Senior dogs need special diets to help them cope with getting old. Senior dog food will help them maintain their health and energy throughout later life.
As older dogs have a higher likelihood of developing health problems, it’s important to manage any potential issues by adjusting their diet. As always, speak to a veterinarian for extra guidance.
What Should I Feed My Senior Dog?
Senior dog food is specially formulated for older dogs (usually over seven-years-old) that are less active or becoming overweight. Large breeds age more rapidly than smaller ones, so factor this in when deciding on when to switch your dog to senior dog food.
As our senior dog food is low in fat, it is also advisable for dogs suffering from pancreatitis or colitis.
Dogs should not be fed human food unless advised by a veterinarian, as dogs’ can struggle to digest certain types of food.
Is Senior Dog Food Necessary?
Senior dog food is specifically formulated for older dogs that have become less active or overweight.
Like us, dogs can put on weight as they age. They naturally move around less, burning less calories and this is compounded by the fact that their metabolisms begin to slow. This can result in weight gain.
It’s very important that any weight gain is reversed. The additional pounds add unwanted strain on your dog’s body, stress on their aged joints and make them more susceptible to chronic diseases.
If your dog is not overweight and is still active, however, a food that is naturally high in omega 3 fatty acids, such as our Superior Adult Food, is advisable. The high concentration of omega 3 fatty acids present in our Adult food is perfect for ageing joints and maintaining healthy hearts, eyesight, brain cognition and strong immune systems.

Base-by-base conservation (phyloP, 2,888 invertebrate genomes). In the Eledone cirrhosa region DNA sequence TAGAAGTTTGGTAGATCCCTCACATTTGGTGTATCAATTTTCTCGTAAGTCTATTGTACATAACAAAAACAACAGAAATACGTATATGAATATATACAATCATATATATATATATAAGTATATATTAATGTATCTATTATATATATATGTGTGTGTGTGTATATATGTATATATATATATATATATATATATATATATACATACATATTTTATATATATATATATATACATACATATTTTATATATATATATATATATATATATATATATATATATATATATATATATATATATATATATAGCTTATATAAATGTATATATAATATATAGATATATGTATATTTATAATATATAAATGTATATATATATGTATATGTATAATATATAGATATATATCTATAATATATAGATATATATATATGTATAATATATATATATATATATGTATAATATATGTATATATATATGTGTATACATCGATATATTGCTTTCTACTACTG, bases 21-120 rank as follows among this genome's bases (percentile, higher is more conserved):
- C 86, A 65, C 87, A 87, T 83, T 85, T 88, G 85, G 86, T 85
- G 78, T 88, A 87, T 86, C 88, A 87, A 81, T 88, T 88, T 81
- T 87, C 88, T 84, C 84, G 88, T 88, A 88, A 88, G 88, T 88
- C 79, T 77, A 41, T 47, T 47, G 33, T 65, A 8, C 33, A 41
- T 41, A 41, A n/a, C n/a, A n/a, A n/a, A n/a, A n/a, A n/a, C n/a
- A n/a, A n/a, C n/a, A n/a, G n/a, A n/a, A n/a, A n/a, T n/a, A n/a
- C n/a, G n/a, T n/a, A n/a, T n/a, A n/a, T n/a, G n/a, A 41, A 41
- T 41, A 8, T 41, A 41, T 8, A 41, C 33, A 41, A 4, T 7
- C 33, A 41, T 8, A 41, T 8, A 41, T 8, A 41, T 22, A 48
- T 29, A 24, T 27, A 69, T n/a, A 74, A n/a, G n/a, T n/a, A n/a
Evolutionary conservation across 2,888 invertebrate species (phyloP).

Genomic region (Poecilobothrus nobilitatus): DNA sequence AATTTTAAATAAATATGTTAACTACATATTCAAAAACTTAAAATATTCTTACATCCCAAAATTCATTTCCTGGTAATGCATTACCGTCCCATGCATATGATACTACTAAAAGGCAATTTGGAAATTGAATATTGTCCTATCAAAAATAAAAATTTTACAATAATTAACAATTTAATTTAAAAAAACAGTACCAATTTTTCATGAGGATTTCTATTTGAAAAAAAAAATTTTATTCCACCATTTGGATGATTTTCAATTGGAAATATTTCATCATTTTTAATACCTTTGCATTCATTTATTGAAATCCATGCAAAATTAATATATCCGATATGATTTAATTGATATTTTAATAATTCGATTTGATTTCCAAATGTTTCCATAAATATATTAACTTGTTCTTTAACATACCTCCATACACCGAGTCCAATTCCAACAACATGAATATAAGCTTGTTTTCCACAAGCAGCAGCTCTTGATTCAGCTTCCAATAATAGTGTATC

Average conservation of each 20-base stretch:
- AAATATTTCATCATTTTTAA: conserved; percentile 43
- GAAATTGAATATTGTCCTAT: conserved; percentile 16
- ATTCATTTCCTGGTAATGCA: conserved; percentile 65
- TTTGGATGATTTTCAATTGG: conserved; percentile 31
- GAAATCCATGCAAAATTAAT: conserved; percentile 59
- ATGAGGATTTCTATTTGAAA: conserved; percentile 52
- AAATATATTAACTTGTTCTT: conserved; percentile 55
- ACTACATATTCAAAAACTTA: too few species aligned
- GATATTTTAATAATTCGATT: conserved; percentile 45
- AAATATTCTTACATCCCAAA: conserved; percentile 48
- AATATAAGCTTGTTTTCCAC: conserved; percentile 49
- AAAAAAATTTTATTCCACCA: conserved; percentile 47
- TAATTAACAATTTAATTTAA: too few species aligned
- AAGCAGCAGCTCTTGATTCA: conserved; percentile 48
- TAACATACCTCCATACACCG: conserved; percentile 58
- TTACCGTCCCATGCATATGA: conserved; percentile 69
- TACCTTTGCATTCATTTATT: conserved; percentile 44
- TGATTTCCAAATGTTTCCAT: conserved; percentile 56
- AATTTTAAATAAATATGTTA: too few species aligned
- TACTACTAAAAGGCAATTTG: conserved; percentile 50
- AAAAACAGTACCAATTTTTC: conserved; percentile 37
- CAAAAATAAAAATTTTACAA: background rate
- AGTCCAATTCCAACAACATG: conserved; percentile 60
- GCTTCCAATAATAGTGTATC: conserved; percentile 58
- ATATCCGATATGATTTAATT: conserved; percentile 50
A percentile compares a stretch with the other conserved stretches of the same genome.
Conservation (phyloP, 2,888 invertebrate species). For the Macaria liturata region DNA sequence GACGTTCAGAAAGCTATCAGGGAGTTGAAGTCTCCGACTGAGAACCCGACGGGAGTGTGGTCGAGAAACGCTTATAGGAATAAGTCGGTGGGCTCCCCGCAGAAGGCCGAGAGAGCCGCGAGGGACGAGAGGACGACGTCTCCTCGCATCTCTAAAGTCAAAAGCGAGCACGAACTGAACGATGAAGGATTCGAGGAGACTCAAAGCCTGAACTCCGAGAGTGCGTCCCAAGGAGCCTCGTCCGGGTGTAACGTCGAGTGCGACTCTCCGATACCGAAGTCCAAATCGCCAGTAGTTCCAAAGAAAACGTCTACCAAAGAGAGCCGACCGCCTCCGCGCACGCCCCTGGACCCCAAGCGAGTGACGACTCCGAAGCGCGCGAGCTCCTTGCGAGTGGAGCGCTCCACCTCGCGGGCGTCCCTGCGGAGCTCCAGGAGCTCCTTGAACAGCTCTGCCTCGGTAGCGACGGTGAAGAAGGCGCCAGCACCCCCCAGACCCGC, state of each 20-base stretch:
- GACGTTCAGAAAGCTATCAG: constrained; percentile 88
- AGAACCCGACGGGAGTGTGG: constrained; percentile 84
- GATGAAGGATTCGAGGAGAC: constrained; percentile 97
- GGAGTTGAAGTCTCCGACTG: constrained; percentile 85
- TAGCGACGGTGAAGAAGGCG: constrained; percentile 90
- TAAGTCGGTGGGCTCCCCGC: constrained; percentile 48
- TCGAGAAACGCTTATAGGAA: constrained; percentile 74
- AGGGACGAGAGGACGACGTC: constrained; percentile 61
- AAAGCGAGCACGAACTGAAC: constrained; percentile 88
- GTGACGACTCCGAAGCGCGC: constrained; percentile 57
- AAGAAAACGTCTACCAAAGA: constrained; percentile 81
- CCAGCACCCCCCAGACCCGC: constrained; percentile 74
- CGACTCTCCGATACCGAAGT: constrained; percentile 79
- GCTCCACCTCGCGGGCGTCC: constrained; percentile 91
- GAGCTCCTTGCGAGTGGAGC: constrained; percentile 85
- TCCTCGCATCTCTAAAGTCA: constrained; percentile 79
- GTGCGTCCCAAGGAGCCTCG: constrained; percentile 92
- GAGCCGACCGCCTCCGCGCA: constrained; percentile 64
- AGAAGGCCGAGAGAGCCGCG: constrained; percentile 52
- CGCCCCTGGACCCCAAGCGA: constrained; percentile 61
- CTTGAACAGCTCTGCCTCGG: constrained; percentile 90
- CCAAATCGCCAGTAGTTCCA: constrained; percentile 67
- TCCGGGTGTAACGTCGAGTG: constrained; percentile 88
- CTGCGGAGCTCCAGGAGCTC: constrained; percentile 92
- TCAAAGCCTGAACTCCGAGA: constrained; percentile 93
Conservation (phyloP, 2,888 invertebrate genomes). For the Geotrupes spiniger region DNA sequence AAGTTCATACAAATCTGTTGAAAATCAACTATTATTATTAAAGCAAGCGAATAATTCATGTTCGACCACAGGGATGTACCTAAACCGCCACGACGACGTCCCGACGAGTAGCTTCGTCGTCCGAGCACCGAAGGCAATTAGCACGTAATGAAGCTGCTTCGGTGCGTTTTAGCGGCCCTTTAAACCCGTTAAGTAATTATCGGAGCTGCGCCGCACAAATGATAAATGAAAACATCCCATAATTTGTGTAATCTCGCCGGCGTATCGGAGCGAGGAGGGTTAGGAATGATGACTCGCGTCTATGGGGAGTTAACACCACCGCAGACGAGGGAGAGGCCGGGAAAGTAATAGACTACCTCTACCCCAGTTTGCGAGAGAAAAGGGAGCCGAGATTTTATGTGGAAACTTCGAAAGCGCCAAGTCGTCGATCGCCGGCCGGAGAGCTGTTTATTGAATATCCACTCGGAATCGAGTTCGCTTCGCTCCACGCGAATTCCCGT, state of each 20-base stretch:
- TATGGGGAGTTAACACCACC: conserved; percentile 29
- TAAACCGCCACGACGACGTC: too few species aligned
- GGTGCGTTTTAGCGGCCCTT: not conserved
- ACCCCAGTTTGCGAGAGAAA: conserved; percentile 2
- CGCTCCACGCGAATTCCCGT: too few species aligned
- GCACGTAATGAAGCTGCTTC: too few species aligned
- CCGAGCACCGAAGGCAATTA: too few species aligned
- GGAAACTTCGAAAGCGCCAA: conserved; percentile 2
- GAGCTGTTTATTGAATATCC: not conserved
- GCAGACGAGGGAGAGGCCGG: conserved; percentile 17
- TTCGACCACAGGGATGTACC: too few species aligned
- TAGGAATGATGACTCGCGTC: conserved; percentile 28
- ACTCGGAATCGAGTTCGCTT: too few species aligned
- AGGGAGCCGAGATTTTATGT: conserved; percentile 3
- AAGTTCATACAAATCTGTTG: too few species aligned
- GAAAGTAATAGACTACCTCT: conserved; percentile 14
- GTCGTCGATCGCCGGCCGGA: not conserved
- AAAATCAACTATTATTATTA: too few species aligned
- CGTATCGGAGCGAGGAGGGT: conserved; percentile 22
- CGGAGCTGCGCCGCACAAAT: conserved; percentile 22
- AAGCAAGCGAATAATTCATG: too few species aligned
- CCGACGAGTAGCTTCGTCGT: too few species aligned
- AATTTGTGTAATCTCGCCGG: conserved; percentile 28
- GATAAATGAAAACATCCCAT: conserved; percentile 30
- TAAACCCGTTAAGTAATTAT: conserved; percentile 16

What to look for in a Senior Dog Food?
The best senior dog food is low in fat (10% or less), high in protein, with a high nutritional value and that is easily digestible. This will help older dogs manage weight-gain in later life while maintaining healthy muscle mass –– allowing your dog to stay active.
The extra protein found in senior dog food will also help your dog’s immune system, increasing their ability to respond to infections or physical trauma. This is especially important as older dogs will become more frail and susceptible to injuries and infections.
Other nutritional content of senior dog food should include essential fats/oils, vitamins, minerals, some carbohydrates and plenty of water –– helping your senior dog maintain supple joints, brain cognition and good eyesight.
How Much Should My Senior Dog Eat?
Senior dogs need to eat less than younger dogs. They burn fewer calories as their metabolism starts to slow down and typically become less active. As older dogs burn fewer calories from exercise, they become more prone to putting on excess weight.
Angell Petco’s dog feeding guide can help you decide how much to feed your senior dog, but a veterinarian will be able to give you more comprehensive advice. Regular check-ups will ensure your dog stays healthy and any problems can be addressed quickly.
How Much Should I Feed My Very Senior Dog?
Very old dogs can lose interest in their food in their later years, so it’s important to make sure they are eating the right amount regularly.
Although older dogs require less food, it’s important to maintain the weight they have so they don’t become malnourished. Weigh your dog regularly and keep an eye on their waistline –– if you can see your dog’s ribs, they may need to put on some more weight to stay healthy. If you think your dog is overweight, check to see if you can feel their ribs –– if you can’t, they will likely need to shed some weight.